When the opportunity arose to teach at a career center, I knew the job would be perfect for me since I trained teens in my previous positions.  From that day forward, I feel that I have been making a true impact to each and every individual I have taught.  The students see my passion for business and my dedication to them in each class.  For me, teaching has become more than just another profession on my resume; it is an answer to my calling and gives me purpose. 

4.) As an SCASCD Emerging Leader, how do you hope to have a greater effect on education in your community and beyond?


I believe that Rick Warren’s quote describes my commitment to the community:  “The greatest gift you can give someone is your time.”  My life has been continually enriched through the service and time I have invested in the community.  I volunteer and encourage my students to get involved as well.  There are not enough words to describe the reciprocal effect of helping others. Through building relationships in the community, we give, but we also receive.   Community has such a strong impact on schools, and I eagerly anticipate what I can learn and use each and every time I am in the community.  The connections that are built are priceless moments and memories and the time invested in others always seems to enhance our lives.    


5.) What types of professional development (books, DVDs, webinars, courses) have made a difference in your career?


As educators, we are in a position to plant the seeds of knowledge, water those seeds that are already in place, and monitor the growth throughout the year. Professional development allows me the opportunity to develop my knowledge and skills which I then am able to bring back to my students and, in the near future, my co-workers. Some of my best insights have developed from professional learning that challenged me to look at students through a different lens.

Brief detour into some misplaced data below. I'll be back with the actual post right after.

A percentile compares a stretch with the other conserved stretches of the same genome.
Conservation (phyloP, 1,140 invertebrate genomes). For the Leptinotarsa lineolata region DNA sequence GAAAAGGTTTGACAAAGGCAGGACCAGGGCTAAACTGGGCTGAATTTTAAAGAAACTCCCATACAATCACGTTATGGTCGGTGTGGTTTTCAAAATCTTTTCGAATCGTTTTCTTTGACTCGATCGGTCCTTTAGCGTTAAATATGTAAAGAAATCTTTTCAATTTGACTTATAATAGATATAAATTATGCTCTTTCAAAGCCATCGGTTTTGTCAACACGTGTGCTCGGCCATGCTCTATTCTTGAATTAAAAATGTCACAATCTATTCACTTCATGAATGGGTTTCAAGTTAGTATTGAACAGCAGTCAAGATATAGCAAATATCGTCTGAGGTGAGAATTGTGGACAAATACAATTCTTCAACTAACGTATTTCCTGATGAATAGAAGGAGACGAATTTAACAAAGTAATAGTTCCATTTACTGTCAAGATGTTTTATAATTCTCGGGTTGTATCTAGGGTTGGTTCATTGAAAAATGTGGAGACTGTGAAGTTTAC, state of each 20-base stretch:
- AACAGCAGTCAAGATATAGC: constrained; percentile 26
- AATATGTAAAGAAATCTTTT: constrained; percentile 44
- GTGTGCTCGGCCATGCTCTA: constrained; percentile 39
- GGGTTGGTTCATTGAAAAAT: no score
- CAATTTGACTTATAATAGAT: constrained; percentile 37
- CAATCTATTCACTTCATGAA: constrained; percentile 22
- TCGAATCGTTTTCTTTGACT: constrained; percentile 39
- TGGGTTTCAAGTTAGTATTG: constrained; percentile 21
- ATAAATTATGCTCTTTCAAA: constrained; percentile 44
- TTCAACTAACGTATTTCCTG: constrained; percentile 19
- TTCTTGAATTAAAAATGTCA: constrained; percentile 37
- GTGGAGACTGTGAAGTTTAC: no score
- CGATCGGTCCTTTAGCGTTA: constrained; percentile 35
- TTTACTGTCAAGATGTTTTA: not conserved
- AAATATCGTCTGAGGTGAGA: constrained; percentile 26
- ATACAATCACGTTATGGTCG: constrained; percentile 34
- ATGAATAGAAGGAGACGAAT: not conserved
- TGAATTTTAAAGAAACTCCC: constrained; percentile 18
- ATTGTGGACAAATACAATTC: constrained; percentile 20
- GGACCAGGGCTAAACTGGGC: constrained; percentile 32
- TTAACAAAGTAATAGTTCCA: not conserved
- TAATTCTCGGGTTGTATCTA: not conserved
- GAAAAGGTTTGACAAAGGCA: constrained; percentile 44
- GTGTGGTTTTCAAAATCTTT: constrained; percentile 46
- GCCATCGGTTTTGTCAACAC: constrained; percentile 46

As a member of Greenville County Schools Teacher Forum, I have had the privilege of working with teachers of all grade levels.  Collaborating with teachers from other schools and grade levels has also provided a new outlook and approach to students and how they view school on every level.  So often, we, as educators, focus on our particular content area or grade levels and we lose focus of the entire educational system.  This also causes us not to have compassion and understanding for the student as a whole.   Working with these teachers is eye opening and helps me to understand why our district makes the decisions they do. This additional perspective will benefit not just the high school student, but everyone from K4 to life long learning adults.  I also attended the GCS Career & Technology Education professional development with Mark C. Perna on Answering Why. It changed my perspective of students and made me realize that they are not being disrespectful by asking why, but are instead seeking purpose.